Central bank deputy Governor gives pointers on financial reporting

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November 13— Dr. Louis  Kasekende, the Deputy Governor, Bank of Uganda, has advised the business community […]

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In a speech read for him by Elliot Mwebya (left), Kasekende said under-reporting in a bid to dodge taxes, does more harm than good.

November 13— Dr. Louis  Kasekende, the Deputy Governor, Bank of Uganda, has advised the business community to understand the benefits which firms can derive by regularly preparing proper financial accounts that comply with best practice and global reporting standards.

“I want accountants and companies to reflect on the contribution which financial reporting makes to a developing economy and in particular the growth of a modern business sector,” he said.

This was during the 7th edition of the Institute of Certified Accountants of Uganda (ICPAU) Financial Reporting (FiRe) Awards ceremony which attracted high corporate attendance. The awards were first held in 2011 and over the years attracted more participation from various corporate entities across the country.

In the speech read on his behalf by Elliot Mwebya, the Executive Director in the Governor’s Office, Kasekende said  in attempt to dodge taxes,many accountants in Uganda, tend to under-report the financial situation of companies, a situation he said which does more harm than good. He said business growth in the country is also limited by the large informal sector that continues to struggle with governance issues and prefers to operate on the fringes of formality.

He said, “The business sector in Uganda is dominated by small and medium scale enterprises (SMEs).  The most recent comprehensive data which are available from the Census of Business Establishments indicates that the average number of employees of a registered business is only 2.3%.  As is the case elsewhere in Africa, SMEs in Uganda struggle to expand. The vast majority of them never expand enough to become large firms. Of the approximately 460,000 registered businesses in Uganda, less than 1,000 have more than 50 employees,” he said.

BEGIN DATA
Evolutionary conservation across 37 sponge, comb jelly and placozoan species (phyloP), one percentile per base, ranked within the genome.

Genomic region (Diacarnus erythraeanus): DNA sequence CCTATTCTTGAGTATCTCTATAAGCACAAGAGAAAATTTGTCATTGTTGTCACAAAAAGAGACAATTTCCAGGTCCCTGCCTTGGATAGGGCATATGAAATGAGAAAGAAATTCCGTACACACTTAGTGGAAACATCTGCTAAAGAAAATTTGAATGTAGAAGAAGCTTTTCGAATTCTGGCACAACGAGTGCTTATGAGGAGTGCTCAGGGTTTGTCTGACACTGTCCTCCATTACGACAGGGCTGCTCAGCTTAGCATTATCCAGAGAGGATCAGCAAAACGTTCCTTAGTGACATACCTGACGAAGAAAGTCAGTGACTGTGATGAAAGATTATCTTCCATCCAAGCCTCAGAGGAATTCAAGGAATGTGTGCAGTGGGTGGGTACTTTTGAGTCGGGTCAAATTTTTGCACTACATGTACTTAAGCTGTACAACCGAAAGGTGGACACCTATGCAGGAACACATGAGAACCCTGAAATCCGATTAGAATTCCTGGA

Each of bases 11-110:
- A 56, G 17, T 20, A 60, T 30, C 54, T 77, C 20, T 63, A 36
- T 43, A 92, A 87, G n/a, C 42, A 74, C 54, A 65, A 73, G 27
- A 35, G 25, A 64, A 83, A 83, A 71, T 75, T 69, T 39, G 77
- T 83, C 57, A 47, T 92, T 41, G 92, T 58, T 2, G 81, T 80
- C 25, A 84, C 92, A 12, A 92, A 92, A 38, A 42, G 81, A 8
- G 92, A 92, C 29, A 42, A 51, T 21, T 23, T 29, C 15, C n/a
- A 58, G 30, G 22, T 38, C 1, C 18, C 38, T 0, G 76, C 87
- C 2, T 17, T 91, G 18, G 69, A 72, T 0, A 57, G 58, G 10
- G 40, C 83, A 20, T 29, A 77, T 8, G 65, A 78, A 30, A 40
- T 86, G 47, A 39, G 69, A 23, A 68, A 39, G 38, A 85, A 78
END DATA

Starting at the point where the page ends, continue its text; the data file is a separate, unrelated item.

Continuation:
The theme this year was, ‘Moving beyond the Numbers: Unlocking Value through Reporting’ and was meant to help firms understand that accounting is not just about the numbers, but the value from those numbers.

Kasekende said, “One of the reasons why SMEs struggle to expand is the nature of these firms. The majority are owned by a single proprietor or family members. The governance of these firms, including financial governance, tends to be informal, without transparent rules, records and procedures. This type of informal governance may be adequate for small companies, but it is a major barrier to their growth and expansion.”

He said, “Firms cannot expand without mobilising capital for investment. Beyond a relatively small size, the investment needs of a firm outstrip the financial resources of a sole proprietor or a single family. Hence, finance must be mobilised from outside sources. However any investor or bank will only invest money in a company that has good record keeping accounts.”

Kasekende said the importance of the accountancy profession is well articulated within financial reporting, bringing value addition within business processes and the economy in general. “Organizations which scored below average at their first participation in the awards have demonstrated tremendous improvement in financial reporting with their subsequent participation over the years,” he said.

Protazio Begumisa the President of ICPAU said, “The FiRe awards have impacted participants in various ways. This is evidenced in increased funding for Non-Governmental Organizations, increase in shareholder numbers for listed entities, among others. Good financial reporting is undoubtedly a measure for business success.”

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